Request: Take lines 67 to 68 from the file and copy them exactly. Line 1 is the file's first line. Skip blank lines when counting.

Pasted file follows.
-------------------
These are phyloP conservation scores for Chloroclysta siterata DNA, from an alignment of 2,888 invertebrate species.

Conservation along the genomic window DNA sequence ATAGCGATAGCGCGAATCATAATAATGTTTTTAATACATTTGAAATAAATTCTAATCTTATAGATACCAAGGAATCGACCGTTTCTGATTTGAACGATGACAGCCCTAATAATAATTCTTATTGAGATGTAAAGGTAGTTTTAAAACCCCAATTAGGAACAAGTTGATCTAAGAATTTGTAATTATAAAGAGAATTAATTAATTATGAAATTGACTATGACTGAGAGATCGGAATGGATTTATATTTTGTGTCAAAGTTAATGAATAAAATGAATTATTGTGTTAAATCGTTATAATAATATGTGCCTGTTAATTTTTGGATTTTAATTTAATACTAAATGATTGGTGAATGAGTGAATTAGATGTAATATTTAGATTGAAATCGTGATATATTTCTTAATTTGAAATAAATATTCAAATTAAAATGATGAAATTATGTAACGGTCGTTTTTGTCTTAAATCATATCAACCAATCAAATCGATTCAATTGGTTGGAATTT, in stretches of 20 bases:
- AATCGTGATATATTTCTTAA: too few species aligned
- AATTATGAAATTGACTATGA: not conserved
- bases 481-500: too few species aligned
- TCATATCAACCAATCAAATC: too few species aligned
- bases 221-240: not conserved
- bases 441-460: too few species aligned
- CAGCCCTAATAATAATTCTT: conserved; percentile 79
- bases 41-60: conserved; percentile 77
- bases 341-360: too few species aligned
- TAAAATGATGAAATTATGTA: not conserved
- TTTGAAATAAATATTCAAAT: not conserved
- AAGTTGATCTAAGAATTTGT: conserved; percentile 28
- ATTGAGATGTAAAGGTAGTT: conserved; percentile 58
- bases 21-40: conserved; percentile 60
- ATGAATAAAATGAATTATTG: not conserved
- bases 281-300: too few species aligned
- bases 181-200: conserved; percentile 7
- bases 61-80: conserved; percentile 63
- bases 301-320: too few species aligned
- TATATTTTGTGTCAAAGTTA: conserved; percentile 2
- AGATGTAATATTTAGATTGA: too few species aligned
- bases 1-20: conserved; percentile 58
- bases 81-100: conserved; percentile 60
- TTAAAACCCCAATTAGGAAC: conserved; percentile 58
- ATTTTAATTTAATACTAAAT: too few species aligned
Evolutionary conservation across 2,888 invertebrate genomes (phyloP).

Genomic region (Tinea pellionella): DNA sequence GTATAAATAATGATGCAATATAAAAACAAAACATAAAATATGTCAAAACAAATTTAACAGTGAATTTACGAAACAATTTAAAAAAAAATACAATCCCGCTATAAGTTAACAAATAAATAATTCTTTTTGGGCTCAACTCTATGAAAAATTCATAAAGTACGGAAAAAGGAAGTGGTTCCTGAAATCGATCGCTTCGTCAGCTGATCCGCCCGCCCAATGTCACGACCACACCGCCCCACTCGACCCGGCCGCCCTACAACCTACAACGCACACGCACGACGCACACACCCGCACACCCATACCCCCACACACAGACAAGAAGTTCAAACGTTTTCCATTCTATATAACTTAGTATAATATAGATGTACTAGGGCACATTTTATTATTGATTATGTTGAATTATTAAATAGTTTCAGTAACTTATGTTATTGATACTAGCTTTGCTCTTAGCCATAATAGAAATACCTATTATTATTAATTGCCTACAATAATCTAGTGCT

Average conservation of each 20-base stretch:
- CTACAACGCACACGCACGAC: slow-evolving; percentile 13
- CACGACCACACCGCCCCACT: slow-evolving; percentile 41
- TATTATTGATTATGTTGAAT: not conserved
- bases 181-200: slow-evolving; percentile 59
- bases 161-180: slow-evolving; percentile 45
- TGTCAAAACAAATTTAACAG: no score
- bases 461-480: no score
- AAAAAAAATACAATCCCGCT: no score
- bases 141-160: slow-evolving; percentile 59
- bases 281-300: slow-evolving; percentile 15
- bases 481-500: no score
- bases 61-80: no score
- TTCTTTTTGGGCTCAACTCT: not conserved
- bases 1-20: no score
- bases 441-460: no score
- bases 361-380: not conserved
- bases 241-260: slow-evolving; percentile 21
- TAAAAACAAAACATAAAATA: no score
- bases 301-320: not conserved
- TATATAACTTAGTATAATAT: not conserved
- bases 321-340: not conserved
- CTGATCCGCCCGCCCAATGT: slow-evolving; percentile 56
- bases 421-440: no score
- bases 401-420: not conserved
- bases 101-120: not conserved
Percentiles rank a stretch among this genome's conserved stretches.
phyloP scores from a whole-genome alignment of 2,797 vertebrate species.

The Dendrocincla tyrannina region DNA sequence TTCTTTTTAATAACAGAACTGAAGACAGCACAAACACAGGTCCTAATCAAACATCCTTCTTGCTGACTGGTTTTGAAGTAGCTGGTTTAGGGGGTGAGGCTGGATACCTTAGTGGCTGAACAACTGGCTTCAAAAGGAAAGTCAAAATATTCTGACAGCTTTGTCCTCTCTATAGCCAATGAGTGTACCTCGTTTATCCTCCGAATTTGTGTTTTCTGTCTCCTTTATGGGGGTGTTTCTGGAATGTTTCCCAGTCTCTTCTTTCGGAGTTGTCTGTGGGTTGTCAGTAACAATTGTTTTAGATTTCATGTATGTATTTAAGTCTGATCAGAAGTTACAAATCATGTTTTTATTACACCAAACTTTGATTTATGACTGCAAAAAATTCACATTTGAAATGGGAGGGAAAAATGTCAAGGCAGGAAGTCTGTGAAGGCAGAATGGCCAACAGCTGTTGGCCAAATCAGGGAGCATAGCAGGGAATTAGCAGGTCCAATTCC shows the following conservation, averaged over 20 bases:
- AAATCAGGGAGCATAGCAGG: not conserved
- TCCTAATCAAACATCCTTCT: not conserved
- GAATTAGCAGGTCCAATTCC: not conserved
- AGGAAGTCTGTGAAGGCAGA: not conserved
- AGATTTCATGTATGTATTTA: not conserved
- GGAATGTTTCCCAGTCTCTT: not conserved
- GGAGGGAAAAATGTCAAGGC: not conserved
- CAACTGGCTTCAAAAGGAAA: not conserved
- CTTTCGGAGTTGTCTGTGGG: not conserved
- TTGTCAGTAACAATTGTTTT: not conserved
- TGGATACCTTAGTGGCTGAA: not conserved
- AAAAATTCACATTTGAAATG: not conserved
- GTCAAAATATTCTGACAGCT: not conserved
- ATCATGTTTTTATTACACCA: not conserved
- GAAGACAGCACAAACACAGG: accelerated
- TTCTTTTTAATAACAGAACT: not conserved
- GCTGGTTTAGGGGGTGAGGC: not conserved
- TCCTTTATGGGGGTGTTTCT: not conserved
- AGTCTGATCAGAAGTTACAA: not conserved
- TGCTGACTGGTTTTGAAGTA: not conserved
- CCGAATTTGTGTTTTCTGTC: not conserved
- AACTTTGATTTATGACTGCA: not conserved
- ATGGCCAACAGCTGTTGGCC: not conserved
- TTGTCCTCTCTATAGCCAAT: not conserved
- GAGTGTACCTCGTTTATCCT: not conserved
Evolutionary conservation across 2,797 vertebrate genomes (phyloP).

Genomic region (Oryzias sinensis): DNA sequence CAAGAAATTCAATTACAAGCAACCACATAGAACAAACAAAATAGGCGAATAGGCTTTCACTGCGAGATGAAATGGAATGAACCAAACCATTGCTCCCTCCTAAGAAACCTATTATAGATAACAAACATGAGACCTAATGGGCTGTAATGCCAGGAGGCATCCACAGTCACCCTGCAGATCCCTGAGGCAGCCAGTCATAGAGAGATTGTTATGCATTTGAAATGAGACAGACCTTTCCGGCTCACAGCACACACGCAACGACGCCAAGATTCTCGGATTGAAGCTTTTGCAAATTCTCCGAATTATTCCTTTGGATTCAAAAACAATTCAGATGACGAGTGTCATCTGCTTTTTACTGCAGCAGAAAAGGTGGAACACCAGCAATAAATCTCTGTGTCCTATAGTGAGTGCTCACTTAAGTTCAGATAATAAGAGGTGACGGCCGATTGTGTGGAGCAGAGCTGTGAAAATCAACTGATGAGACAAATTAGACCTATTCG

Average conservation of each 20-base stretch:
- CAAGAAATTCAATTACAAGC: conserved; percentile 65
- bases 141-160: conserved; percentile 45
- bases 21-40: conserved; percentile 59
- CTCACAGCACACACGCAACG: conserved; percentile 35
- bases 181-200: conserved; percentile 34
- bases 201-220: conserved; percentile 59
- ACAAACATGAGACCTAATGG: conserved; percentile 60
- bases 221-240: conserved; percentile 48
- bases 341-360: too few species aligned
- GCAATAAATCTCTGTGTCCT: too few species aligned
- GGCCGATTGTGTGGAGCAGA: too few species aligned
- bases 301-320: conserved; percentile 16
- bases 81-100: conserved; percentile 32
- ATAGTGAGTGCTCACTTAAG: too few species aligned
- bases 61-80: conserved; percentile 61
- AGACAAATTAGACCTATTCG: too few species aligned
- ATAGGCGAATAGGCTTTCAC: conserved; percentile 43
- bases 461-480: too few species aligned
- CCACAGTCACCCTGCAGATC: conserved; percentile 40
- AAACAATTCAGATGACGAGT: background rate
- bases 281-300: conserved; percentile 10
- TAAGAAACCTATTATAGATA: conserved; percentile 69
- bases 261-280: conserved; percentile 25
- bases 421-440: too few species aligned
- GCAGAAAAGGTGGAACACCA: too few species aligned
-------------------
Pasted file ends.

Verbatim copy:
- CTTTCGGAGTTGTCTGTGGG: not conserved
- TTGTCAGTAACAATTGTTTT: not conserved